Tuesday, April 07, 2015

The Meh Commandments

It's spring break this week so Carol and I are schlepping Ben around to several colleges. We've already visited Berklee School of Music in Boston and are now at the College of St. Rose in Albany. Tomorrow we head to William Paterson in New Jersey.

On Sunday night, as we hung out in our hotel room, The Ten Commandments was on TV, as it has been every Easter evening forever. I'm not sure why a movie about Moses is the go-to for Easter, rather than a movie about Jesus, but TV scheduling makes about as much sense as Christianity (boom!). I've seen it many times over the years and I like the amazing sets and the spectacle, if not the story, which features some real boneheadedness by every character. Since nothing else was on, I watched it. Neither Carol nor Ben have ever seen it and neither was interested.

Watching the movie as a non-believer, it really struck me how actually crazy "holy" Moses seems at first. Pharaoh's skepticism at Moses' claims of speaking for god is completely justified, and I liked the way that he thinks Moses' first attempts at miracles were mere tricks. Later, when the Nile turns red, Pharaoh actually cites the news that a mountain nearby was erupting a red fluid, thus turning the river red. I found myself rooting for Pharaoh (aside from him being a despotic douche for having slaves).

But then Moses pulls off some tricks that would be hard to explain. Calling for flaming hail minutes before it arrives is pretty convincing of his having some power as is a three-day eclipse. At that point, Pharaoh starts to look pretty stupid for continuing to fight Moses. Finally, after God kills a bunch of innocent Egyptian children, Pharaoh relents and frees the Hebrews, and then immediately changes his mind to go chasing after the departed slaves to kill them.

At this point in the story, we come to Dathan, played by Edward G. Robinson, who is a Hebrew collaborating with the Egyptians. He is thrown out of Egypt with the rest of his people but longs to return to his life of power. At every stage of the flight from Egypt, he urges return, despite striking, irrefutable evidence of Moses' power. He witnesses a tornado of fire, the parting of the Red Sea, and the destruction of Pharaoh's army, but still believes that Pharaoh (and his Egyptian gods) is right. The movie makes Dathan look like a moron just for added conflict, and when he convinces almost all of the rest to rebel when Moses goes up Mt. Sinai, it makes the Hebrews look like complete idiots. I mean, how many clearly supernatural miracles does it take to convince these dumbasses? It seriously makes you wonder how such doofuses became God's chosen people.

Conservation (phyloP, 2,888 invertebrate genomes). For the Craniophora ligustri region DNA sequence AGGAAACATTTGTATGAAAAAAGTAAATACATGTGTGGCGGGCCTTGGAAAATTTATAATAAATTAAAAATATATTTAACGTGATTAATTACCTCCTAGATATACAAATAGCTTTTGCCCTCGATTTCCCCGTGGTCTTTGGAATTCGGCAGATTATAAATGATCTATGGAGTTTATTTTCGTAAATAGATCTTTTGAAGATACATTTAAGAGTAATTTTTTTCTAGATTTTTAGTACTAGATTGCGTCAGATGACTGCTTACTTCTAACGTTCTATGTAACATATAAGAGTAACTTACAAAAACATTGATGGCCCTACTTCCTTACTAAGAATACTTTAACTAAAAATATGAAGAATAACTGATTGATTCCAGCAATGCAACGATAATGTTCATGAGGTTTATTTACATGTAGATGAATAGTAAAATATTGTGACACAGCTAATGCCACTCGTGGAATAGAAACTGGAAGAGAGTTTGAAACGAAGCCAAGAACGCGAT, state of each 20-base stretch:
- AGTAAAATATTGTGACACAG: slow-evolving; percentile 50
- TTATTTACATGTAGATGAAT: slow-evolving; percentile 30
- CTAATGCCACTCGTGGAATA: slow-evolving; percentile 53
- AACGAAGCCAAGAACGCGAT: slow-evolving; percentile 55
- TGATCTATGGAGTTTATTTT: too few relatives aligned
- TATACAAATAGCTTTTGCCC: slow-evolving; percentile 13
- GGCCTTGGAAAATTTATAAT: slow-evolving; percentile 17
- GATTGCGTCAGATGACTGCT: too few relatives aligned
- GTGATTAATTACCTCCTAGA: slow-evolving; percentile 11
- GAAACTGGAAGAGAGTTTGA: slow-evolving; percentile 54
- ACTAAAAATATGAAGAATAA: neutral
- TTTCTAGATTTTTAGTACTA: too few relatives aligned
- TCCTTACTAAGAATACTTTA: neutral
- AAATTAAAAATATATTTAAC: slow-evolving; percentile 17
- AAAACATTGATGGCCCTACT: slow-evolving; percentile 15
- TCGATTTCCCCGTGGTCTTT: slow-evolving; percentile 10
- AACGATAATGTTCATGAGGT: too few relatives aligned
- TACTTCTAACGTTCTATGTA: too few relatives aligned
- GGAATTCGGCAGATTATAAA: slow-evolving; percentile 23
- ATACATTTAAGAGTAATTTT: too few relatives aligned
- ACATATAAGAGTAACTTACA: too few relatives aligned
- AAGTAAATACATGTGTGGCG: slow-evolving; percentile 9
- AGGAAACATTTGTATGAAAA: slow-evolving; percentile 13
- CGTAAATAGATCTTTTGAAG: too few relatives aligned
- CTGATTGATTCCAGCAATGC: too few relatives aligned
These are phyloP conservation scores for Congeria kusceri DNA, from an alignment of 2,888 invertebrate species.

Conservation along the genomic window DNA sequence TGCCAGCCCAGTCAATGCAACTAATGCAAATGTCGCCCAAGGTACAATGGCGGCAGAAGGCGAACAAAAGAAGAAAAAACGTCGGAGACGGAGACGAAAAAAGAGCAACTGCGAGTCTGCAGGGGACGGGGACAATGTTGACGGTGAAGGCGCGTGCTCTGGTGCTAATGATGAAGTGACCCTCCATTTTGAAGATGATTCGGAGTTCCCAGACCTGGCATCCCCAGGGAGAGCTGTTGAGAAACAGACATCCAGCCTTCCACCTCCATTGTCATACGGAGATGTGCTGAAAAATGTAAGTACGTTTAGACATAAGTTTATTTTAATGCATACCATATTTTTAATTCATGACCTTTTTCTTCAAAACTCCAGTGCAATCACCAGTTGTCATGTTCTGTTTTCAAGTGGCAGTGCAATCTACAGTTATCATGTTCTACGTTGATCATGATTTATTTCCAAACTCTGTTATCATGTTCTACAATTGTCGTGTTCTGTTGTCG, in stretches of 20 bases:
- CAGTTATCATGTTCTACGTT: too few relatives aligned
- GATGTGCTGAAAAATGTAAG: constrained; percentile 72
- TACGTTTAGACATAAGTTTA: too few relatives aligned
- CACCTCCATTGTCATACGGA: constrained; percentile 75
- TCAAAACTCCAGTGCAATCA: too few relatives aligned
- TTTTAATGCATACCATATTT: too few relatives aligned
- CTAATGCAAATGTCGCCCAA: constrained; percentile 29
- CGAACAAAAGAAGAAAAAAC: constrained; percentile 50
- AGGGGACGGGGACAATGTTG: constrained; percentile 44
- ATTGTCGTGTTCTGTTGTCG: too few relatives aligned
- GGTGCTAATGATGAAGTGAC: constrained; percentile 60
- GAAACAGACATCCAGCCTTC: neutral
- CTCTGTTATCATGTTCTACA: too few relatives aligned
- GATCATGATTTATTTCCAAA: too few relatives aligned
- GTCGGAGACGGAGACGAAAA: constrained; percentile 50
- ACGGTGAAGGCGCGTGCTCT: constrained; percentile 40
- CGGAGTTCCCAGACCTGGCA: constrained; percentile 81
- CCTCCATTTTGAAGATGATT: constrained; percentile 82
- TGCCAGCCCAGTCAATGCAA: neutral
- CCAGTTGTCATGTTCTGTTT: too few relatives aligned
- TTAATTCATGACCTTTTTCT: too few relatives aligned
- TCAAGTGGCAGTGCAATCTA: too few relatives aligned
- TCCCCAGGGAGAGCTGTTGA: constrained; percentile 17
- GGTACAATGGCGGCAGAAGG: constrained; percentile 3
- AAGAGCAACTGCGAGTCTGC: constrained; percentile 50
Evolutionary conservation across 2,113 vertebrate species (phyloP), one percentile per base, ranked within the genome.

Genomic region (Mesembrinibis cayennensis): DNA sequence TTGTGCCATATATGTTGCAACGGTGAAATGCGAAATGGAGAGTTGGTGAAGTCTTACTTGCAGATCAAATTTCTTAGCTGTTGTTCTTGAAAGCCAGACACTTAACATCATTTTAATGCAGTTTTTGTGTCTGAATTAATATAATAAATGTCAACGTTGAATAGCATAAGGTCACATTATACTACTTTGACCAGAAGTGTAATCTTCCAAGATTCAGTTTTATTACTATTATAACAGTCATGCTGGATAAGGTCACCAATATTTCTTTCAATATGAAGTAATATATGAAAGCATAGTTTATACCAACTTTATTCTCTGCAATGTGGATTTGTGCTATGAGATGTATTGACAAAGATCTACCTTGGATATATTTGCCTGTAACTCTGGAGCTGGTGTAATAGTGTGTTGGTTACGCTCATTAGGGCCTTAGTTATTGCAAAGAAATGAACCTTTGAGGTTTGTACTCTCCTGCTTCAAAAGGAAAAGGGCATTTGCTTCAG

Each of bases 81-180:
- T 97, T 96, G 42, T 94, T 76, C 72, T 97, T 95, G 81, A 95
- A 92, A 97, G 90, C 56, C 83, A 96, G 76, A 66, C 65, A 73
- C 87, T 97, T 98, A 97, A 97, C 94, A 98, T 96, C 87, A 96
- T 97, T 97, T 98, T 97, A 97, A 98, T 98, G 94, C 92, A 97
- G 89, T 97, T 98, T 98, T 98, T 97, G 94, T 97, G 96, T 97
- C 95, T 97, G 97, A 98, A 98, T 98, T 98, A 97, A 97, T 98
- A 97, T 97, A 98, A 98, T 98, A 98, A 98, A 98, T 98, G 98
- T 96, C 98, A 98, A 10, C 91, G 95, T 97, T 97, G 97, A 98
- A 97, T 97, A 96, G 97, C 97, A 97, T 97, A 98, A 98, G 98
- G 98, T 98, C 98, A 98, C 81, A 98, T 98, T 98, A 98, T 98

I always enjoy the special effects of God writing the Ten Commandments, but the commandments, themselves are mostly useless. Anti-rape and anti-slavery commandments would have been much more useful than the one about cursing. And coveting is a serious sin?  Sheesh.

When Moses returns to find his people in rebellion, he destroys the tablets to kill a bunch of them (including Dathan) and then the Hebrews spend 40 years wandering in a fairly small desert, thus demonstrating that they're not only idiots, but that they apparently have no navigation skills. There's no word on how Moses gets another set of tablets.

Finally, it should be noted that the movie is FICTIONAL. There is no archaeological evidence that Hebrews were ever enslaved in Egypt. Moses himself is likely just a myth and many Jewish scholars admit it. So anyone taking this movie as actual historical fact is as crazy as many of the characters.


ReptilianSamurai said...

Your blog appears to have eaten my comment.

I don't think it's put on for Easter, it's for Passover (which is the same time of year).

Ipecac said...

What? A movie about a Jewish holiday airing on a Christian holiday? This is America, dammit!

Eric Haas said...

As I recall, in the book, Pharaoh was ready to let the slaves go earlier, but God “hardened his heart” so he could continue showing off his power.

Also, while the movie assumes the Pharaoh in question was Ramses II, Exodus strangely never names the Pharaoh involved--more evidence that the story was a literary creation made up long after the “facts” it purports to tell.

Ipecac said...

Yep, it's hard to be a good guy when God makes you be the bad guy. Kind of undercuts the story a bit.